locked
Regarding UTC & Normal time c# RRS feed

  • Question

  • just see the below code

    Console.WriteLine (DateTime.UtcNow.ToLongTimeString());
    Console.WriteLine (DateTime.Now.ToLongTimeString());
    Console.WriteLine (DateTimeOffset.Now);

    output:

    09:07:35
    04:07:35
    2014-12-08 04:07:35 -05:00

    this line DateTime.UtcNow.ToLongTimeString() gives 09:07:35 which is not my pc time

    this line DateTime.Now.ToLongTimeString() gives 04:07:35 this is my pc time.

    i just like to know what causes the difference in time like 7 hrs between two time.

    this line DateTimeOffset.Now showing my pc time 04:07:35 but show a extra data like -05:00 what does it means ?

    suppose if i have utc time and this one -05:00 then how can i calculate user pc time means my pc time 04:07:35. please discuss this calculation with sample code.

    Tuesday, December 9, 2014 8:04 AM

Answers

  • UTC time formerly GMT is the time based on a 24 hours clock where 12 is the sun in top in Greenwich London. That is the time notation which is in AFAIK in summer nowhere used in the world and in the winter in Great Britain, Ireland and Portugal. 

    All other times are an offset of that. 

    You live about 5 hours (in the rotation speed of the world) on a longitude east of London. (Not India but somewhere north or north west of that)


    Success
    Cor


    • Edited by Cor Ligthert Tuesday, December 9, 2014 10:01 AM
    • Proposed as answer by Magnus (MM8)MVP Tuesday, December 9, 2014 3:02 PM
    • Marked as answer by Barry Wang Tuesday, December 16, 2014 10:21 AM
    Tuesday, December 9, 2014 9:54 AM
  • Just to expand on Cor's answer, UTC stands for Coordinated Universal Time (in French). It is a standard 'clock' that can be used anywhere in the world to compare two times and see which one occurred first (or if they occurred together) regardless of time zone.

    There are methods in C# that convert from local to UTC time and back again (e.g. http://msdn.microsoft.com/en-us/library/system.datetime.touniversaltime%28v=vs.110%29.aspx). In any system you will generally always want to store times in UTC. That way if someone else looks up the time from another timezone, it is easy to convert back to local time again and know when something happened. I.e. If I create a record at 10.53 am in the UK (which is currently identical to UTC), someone in the Eastern USA (which is 5 hours behind UTC) will want to look at that record and know that it was created at 5.53 am in their local time.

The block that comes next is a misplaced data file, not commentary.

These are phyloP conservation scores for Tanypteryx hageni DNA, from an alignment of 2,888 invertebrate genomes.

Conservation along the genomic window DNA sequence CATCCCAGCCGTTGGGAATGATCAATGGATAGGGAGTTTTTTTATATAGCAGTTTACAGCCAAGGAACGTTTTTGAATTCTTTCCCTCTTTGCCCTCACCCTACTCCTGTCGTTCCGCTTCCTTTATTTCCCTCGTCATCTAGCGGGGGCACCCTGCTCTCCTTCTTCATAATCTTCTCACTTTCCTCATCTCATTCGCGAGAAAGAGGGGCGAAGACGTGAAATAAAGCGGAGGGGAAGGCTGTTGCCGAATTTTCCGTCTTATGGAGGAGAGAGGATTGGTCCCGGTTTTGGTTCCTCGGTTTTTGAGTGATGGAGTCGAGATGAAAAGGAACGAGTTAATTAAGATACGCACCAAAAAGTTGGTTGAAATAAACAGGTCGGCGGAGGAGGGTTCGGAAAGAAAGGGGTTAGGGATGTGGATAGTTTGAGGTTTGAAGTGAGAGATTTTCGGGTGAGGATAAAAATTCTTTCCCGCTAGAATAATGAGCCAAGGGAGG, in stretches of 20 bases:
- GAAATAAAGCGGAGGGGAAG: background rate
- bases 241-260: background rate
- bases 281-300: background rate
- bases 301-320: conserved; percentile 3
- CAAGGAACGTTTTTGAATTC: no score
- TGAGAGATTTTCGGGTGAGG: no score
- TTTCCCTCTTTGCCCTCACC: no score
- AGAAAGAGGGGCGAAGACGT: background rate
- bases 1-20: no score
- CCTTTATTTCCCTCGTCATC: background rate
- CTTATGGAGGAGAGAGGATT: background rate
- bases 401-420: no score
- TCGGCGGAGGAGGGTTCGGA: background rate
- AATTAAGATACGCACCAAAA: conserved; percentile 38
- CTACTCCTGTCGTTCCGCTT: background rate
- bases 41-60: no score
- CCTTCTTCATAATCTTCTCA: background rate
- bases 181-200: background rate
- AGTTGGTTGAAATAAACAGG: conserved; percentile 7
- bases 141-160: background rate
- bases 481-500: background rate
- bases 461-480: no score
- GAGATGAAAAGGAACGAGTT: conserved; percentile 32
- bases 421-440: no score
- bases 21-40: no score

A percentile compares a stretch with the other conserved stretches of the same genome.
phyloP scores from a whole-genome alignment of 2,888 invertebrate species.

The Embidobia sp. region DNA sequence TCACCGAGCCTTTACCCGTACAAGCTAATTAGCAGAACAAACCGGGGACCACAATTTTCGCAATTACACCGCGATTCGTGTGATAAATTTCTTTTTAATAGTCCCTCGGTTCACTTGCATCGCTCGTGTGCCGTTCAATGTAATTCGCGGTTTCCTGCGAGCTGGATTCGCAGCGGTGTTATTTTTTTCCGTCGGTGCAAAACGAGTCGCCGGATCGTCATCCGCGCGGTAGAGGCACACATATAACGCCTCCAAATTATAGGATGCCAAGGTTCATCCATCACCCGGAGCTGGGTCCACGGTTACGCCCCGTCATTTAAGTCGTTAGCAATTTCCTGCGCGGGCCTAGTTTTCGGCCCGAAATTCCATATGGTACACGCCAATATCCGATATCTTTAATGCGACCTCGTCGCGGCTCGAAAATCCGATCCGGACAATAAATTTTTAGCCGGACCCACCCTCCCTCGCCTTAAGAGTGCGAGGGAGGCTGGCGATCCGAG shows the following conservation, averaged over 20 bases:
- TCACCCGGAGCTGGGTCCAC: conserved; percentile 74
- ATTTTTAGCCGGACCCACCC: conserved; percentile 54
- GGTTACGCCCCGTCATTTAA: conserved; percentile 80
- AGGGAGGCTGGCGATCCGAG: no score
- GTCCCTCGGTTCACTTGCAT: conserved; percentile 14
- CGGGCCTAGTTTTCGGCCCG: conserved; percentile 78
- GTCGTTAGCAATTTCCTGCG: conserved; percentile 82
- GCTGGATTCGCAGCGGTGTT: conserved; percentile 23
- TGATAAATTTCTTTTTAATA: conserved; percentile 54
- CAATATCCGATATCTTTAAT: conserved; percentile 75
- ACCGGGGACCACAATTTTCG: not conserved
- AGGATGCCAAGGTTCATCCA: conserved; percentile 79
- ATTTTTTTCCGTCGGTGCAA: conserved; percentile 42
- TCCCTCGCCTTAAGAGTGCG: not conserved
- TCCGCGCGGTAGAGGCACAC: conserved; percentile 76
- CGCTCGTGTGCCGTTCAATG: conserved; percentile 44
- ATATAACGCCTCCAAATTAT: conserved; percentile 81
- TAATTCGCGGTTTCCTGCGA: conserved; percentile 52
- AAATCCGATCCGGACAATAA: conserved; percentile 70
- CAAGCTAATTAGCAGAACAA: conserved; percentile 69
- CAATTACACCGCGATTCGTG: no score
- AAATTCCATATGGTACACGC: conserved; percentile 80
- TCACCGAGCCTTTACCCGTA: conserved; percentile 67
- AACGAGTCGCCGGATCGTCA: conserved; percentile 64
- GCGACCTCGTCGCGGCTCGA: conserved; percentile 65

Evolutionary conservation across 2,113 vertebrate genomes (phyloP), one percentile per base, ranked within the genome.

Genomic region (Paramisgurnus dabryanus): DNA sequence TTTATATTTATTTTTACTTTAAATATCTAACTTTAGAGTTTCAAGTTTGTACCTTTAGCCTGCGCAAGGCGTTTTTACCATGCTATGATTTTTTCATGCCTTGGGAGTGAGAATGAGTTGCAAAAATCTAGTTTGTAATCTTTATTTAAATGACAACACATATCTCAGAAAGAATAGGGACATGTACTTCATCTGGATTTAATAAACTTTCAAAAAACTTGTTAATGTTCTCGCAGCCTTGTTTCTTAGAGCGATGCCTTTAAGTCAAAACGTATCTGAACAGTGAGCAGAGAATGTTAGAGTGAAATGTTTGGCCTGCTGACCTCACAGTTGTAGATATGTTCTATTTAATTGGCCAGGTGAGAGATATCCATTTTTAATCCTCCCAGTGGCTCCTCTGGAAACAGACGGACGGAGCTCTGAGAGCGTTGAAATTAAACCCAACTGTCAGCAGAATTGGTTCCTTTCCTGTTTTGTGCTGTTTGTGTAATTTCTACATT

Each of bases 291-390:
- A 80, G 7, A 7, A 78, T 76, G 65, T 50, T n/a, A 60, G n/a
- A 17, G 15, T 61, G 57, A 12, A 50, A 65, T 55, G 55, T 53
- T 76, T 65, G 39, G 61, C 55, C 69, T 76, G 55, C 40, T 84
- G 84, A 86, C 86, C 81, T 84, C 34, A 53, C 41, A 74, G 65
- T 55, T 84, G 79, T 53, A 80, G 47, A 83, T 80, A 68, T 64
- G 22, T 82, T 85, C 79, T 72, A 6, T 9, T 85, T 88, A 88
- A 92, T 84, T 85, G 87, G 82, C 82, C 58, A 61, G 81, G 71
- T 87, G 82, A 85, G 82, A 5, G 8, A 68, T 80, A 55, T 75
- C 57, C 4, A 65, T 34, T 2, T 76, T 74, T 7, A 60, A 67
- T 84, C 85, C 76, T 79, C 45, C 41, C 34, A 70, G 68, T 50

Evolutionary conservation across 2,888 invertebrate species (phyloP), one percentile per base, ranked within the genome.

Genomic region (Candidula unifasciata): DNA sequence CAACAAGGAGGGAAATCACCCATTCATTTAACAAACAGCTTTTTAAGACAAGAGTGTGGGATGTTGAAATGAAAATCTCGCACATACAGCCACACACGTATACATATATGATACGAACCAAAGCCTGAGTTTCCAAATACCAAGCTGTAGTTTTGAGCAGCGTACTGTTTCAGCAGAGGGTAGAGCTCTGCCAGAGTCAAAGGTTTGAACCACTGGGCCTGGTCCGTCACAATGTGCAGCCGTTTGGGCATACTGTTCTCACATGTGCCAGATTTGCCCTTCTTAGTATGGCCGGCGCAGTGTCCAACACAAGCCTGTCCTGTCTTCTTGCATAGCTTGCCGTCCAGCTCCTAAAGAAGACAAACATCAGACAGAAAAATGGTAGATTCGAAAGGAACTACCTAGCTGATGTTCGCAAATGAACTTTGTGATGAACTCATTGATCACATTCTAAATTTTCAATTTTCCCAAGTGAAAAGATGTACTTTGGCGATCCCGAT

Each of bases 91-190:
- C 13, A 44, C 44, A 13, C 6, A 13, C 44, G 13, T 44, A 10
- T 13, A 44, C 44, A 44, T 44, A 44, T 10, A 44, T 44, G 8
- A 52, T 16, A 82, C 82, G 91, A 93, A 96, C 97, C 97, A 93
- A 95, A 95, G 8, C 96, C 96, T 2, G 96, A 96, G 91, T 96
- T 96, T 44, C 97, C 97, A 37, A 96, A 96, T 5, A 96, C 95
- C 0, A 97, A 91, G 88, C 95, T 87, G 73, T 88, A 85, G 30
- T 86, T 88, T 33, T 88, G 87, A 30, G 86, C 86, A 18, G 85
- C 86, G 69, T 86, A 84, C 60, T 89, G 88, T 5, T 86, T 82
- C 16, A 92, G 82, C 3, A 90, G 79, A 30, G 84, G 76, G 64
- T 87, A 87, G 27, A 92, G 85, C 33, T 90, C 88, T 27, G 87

• Edited by RJP1973 Tuesday, December 9, 2014 11:03 AM
    • Proposed as answer by Magnus (MM8)MVP Tuesday, December 9, 2014 3:02 PM
    • Marked as answer by Barry Wang Tuesday, December 16, 2014 10:21 AM
    Tuesday, December 9, 2014 11:00 AM

All replies

  • UTC time formerly GMT is the time based on a 24 hours clock where 12 is the sun in top in Greenwich London. That is the time notation which is in AFAIK in summer nowhere used in the world and in the winter in Great Britain, Ireland and Portugal. 

    All other times are an offset of that. 

    You live about 5 hours (in the rotation speed of the world) on a longitude east of London. (Not India but somewhere north or north west of that)


    Success
    Cor


    • Edited by Cor Ligthert Tuesday, December 9, 2014 10:01 AM
    • Proposed as answer by Magnus (MM8)MVP Tuesday, December 9, 2014 3:02 PM
    • Marked as answer by Barry Wang Tuesday, December 16, 2014 10:21 AM
    Tuesday, December 9, 2014 9:54 AM
  • Just to expand on Cor's answer, UTC stands for Coordinated Universal Time (in French). It is a standard 'clock' that can be used anywhere in the world to compare two times and see which one occurred first (or if they occurred together) regardless of time zone.

    There are methods in C# that convert from local to UTC time and back again (e.g. http://msdn.microsoft.com/en-us/library/system.datetime.touniversaltime%28v=vs.110%29.aspx). In any system you will generally always want to store times in UTC. That way if someone else looks up the time from another timezone, it is easy to convert back to local time again and know when something happened. I.e. If I create a record at 10.53 am in the UK (which is currently identical to UTC), someone in the Eastern USA (which is 5 hours behind UTC) will want to look at that record and know that it was created at 5.53 am in their local time.


    • Edited by RJP1973 Tuesday, December 9, 2014 11:03 AM
    • Proposed as answer by Magnus (MM8)MVP Tuesday, December 9, 2014 3:02 PM
    • Marked as answer by Barry Wang Tuesday, December 16, 2014 10:21 AM
    Tuesday, December 9, 2014 11:00 AM